Bukele’s Critics Say the Constitution Prohibits Him from Seeking a Second Term as President

By Eddie Galdamez  |  Jun 28th, 2023
Nayib Bukele El Salvador President
Nayib Bukele.

The New Ideas Political Party, created by Nayib Bukele, announced this past Monday that the current Salvadoran President had registered as a presidential pre-candidate for the upcoming internal elections.

Critics of President Bukele, which include constitutional legal experts, opposing political figures, and reporters, continue to voice their opinion that the country’s Constitution prohibits him from seeking a second presidential term.

What does it mean for the country that some violate the Constitution with the presidential re-election when many others have their fundamental rights enshrined in the same Constitution violated?” Deputy Claudia Ortiz.

There is no surprise! Bukele seeks to perpetuate himself in power and is not for the citizen; he needs it to prevent the corruption of his administration from being investigated and continue lactating public money. He will do anything to achieve it. If he violates the Constitution and the law, what will he not be capable of?” Ruth Eleonora López of CRISTOSAL.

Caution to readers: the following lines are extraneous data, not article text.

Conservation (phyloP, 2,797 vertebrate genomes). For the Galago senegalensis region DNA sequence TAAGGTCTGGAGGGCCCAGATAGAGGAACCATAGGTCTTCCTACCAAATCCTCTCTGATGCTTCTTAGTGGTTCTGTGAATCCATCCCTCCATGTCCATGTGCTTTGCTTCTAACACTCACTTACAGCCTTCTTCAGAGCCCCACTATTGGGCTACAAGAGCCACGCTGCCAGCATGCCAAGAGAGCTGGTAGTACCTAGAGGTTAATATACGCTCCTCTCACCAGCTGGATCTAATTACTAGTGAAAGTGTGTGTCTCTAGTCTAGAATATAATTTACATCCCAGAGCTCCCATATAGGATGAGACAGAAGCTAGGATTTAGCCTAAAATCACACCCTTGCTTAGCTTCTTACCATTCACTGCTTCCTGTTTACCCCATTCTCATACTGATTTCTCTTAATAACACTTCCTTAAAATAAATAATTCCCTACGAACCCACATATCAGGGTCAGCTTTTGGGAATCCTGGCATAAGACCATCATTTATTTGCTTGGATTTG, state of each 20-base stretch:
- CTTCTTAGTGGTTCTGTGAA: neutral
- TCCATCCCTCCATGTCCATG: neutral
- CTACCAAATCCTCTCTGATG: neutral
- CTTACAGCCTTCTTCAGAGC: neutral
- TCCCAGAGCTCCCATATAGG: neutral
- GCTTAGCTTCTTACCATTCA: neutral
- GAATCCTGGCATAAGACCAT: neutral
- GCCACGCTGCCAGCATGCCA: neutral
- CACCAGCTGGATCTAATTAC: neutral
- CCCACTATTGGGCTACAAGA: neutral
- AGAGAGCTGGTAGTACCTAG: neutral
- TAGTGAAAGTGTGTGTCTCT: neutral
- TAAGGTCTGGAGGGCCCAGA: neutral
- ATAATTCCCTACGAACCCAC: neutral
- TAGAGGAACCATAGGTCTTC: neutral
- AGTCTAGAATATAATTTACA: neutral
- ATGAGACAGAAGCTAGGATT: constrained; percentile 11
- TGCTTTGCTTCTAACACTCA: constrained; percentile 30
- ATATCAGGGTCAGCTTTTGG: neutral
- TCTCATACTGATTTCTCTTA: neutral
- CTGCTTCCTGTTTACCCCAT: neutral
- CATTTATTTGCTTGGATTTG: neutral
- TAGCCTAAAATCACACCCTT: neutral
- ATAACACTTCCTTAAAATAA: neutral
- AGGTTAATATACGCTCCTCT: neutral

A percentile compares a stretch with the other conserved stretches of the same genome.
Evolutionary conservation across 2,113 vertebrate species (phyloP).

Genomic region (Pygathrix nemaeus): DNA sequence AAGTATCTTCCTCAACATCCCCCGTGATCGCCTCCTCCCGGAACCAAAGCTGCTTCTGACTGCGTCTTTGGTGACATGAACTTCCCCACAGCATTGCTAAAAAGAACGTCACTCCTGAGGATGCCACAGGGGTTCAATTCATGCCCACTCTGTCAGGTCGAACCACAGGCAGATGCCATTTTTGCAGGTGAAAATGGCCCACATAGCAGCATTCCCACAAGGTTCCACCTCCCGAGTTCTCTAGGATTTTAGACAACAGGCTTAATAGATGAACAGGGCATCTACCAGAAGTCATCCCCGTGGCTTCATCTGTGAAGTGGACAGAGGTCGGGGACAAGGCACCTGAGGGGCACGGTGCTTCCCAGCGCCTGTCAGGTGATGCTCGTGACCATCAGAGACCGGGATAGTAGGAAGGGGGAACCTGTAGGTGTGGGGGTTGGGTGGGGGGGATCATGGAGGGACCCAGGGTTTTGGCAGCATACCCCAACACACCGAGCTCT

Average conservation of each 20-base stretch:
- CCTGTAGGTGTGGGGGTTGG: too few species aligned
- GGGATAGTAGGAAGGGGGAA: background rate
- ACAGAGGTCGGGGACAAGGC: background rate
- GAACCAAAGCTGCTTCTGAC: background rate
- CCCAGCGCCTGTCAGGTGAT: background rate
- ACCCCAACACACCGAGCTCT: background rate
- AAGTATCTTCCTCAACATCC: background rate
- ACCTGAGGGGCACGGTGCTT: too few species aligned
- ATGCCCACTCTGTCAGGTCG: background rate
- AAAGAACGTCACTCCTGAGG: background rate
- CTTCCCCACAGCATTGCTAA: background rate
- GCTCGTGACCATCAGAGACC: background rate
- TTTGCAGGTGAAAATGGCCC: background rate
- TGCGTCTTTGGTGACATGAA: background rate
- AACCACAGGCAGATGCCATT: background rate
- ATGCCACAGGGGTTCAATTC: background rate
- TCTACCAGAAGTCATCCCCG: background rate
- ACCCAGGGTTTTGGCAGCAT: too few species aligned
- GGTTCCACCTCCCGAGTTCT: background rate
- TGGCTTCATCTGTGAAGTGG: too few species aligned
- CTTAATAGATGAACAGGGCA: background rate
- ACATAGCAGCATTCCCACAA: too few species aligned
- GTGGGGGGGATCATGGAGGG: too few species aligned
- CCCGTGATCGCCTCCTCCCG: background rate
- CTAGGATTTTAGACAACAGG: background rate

The current president is already disqualified from being a candidate for the presidency because he already held the presidency for more than six months in the current term. Resigning the last six months wouldn’t do him any good, because it wouldn’t free him from the original disqualification.” Luis Parada, 2024 Presidential Candidate.

Presidential re-election is not allowed in El Salvador. It is prohibited by the Constitution of the Republic on various occasions. Nuevas Ideas has not been able to build a horizontal leadership that allows it to present another candidacy for the Presidency other than Bukele’s.” Saul Hernandez Alfaro, FocosTV.

President Bukele announced in September that he planned to seek a second five-year term as President; it came after the Constitutional Chamber of the Supreme Court ruled that the current President could register himself as a presidential candidate, and it would be up to Salvadorans to vote on him serving a second term.

Constitutional lawyers maintain that Bukele’s candidacy would violate at least four articles of the Salvadoran Constitution, including article 154, which states: “The presidential term will be five years and will begin and end on June 1, without the person who has held the presidency being able to continue in their functions even one more day.”

The constitutional question being asked by Bukele’s critics may not play a significant role in the 2024 Presidential elections; Bukele’s approval ratings are running above 75% in all the surveys performed since 2019.

Although Bukele’s critics continue to voice the unconstitutionally of his candidacy, most Salvadorans want Bukele to serve a second presidential term.

President Bukele and his administration have reduced crime and violence to historic levels, something Salvadorans are happy with. Homicides in El Salvador are down, and the country has experienced many days with zero homicides.